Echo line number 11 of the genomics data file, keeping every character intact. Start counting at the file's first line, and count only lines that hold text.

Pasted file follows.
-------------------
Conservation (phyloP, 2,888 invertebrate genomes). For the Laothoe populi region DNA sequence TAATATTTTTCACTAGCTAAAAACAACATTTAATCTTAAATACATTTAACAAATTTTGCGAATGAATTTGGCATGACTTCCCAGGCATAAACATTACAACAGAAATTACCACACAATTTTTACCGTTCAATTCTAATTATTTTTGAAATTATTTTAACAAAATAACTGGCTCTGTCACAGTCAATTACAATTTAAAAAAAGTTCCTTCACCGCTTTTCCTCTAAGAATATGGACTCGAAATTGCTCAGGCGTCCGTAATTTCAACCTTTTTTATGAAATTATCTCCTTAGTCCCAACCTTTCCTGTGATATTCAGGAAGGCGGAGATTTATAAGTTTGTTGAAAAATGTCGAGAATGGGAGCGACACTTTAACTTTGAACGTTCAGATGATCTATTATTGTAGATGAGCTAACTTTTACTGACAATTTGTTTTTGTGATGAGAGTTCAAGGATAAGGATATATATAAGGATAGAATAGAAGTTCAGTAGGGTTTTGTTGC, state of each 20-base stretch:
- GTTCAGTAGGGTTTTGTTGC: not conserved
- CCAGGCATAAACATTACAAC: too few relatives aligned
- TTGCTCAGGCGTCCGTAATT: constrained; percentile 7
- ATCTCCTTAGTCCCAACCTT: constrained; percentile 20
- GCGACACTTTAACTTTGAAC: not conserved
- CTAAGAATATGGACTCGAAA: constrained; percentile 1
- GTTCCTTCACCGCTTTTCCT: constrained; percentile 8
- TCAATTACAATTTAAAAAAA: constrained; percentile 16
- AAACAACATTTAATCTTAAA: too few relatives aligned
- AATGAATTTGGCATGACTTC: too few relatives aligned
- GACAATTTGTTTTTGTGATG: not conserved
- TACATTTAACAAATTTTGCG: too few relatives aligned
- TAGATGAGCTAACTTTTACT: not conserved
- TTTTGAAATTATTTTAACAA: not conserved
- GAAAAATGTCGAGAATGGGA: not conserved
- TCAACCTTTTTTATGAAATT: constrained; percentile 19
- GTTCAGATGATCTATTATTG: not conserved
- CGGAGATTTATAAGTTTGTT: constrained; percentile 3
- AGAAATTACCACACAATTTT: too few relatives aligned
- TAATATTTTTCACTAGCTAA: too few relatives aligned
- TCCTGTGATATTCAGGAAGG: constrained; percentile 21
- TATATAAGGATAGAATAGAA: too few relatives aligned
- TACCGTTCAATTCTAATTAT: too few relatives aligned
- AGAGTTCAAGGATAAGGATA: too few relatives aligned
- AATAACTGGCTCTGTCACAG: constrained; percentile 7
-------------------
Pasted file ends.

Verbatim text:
- AATGAATTTGGCATGACTTC: too few relatives aligned